One of the biggest crimes of SAO is that the side female characters never got much to do after their brief time in the spotlight. After furiously demanding for MORE DEBAN for years, Silica, Lisbeth and Lyfa finally have a manga spinoff to themselves where they can be the heroes of the story.

…Or not. The most surprising thing about Girls’ Op is that the story is really more about an original character named Lux, who is an SAO survivor with a lot of emotional baggage to deal with. Lux’s story drives the narrative forward, and the other girls are mainly there to support her. Ironically, Silica, Lisbeth and Lyfa get outshone even in their own spinoff.

I can’t complain, however, because Lux’s story is very compelling. Girls’ Ops is really about making amends, both with yourself and the people you may have hurt in the past. Lux bounces off the other girls well because they’re connected to SAO too and can understand her plight all too well. It also makes sense why she would connect with Silica, Lisbeth and Lyfa over Kirito, Asuna or Sinon – because levels and combat strength are beside the point in this manga. The girls support Lux by being there for her emotionally and giving her space when she needs it, not by solving Lux’s problems for her. The friendships that develop between them feel seamless and natural because of this.

Girls’ Ops also makes great use of the ALfheim Online setting. For Kirito and his friends, it’s the game they always keep coming back to because it’s like comfort food. And after reading this manga, I can see why they pick this game above all the others. It features an abundance of systems and customisation, plus the individual quests have a creative setup. Wisely, however, Girls’ Ops never puts too much emphasis on any single quest or game mechanic, and instead focuses on the character interactions and how much fun they’re having. This sold me on ALO as a game way better than the Fairy Dance or Excalibur arcs ever did.

Girls’ Ops is kind of an underrated manga because most fans either haven’t heard of it or assumed it was just an ecchi thing with no plot because of the vague premise. But not only does Girls’ Ops have a plot, it also complements the themes of the original novels really well. It won’t add much new information, but it does reinforce the idea that everyone in Aincrad had their role to play. Read Girls’ Ops if you want to see more of what Sword Art Online is like without Kirito’s presence.

All of the above series are licensed in English by Yen Press. They’re available both digitally and in paperback, so they’re not hard to obtain.

Which SAO spinoffs do you like? Bear in mind that I haven’t played any of the video games, so if any of you readers have played them, I’m curious to hear your thoughts on them.


      • The actual story of the game is above average to good–it is still a step forward to Hollow Fragment. The manga adaptation though rushes things too much that nothing makes sense.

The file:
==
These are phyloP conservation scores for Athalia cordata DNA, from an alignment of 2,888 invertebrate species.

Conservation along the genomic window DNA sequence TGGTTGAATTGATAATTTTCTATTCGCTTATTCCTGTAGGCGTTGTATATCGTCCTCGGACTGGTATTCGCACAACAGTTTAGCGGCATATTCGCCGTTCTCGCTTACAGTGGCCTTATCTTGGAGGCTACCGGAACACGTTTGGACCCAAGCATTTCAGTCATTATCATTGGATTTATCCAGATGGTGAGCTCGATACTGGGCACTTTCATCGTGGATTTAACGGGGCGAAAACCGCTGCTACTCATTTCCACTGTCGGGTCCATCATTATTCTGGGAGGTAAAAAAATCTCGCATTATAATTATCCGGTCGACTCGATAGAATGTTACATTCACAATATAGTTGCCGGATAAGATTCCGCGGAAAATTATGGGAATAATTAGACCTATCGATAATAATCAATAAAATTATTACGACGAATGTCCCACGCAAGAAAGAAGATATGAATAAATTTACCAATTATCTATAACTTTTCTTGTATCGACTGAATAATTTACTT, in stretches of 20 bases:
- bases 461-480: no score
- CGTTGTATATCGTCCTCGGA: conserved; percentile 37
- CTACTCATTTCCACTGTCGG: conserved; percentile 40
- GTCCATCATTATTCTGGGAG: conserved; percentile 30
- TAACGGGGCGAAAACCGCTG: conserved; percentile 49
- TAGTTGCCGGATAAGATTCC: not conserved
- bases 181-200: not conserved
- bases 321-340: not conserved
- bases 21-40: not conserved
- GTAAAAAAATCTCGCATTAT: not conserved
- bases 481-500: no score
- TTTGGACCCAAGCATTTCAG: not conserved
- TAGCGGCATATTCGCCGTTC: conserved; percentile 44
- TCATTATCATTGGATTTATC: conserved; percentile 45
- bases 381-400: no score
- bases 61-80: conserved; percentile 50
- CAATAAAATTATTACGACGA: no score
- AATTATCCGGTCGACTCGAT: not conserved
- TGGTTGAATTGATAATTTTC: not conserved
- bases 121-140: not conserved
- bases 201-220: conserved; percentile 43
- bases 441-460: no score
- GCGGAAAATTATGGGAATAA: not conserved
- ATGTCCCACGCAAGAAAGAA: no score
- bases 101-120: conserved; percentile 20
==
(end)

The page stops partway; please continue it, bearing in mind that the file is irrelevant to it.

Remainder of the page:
You forget the Clover’s Regret spin-off. Has Kawahara dictated that spin-off would be published under the Alternative brand name?

        • You’re the third person to ask me about Clover’s Regret. I haven’t read it yet, and I wasn’t too interested because it’s set in a game that isn’t explored directly in the main series. But if it’s really good, I guess I’ll have to give it a whirl.

  1. The Progressive series has always been better (writing-wise) to me, as someone who occasionally complains about the tendency in the main series to build up to a climax with the resolution being all other relevant characters screaming “KIRITO-KUN HELP!”, as well as Reki’s apparent refusal to allow anyone who can rival Kirito to survive outside of his harem (since they tend to die or get revealed as hackers otherwise).

    The Progressive on the other hand, has Kirito… relying on other people to resolve conflicts and the plot? Not being the largest determining factor in every equation? What happened to the solo-but-better-than-everyone-else self-insert main character (just kidding they’re still here)? How could this be?

    Jokes aside, I fully agree that Kirito in the Progressive is a more normal human being, as opposed to being the souped up LN protagonist he is (though there’s definitely plenty of that still, but he’s no longer as much a god among gamers), and I think the difference in the interpersonal dynamics this causes is a good one. The extra decade of experience between the original inception of SAO and most of the progressive (early 2000s vs around 2010-2012 onward iirc?) really shows, in a good way. Not to say that the main SAO series is bad (it’s captivating and engaging, in spite of its many flaws), but the Progressive just feels much better written overall, in my opinion.

    • That being said, I’m still waiting for Argo to make an appearance in the main story again, since although she was fairly sparse in the original story, she’s been an entertaining side character in the Progressive. I remember hoping a few years back that Reki would write her back in as belonging to the same organization as Kikuoka, but I guess that wasn’t to be.

  2. GGO is far differrent. There’s no relation to Kirito and you don’t even need to watch the originals for this spinoff. Overall, this is a pretty good anime.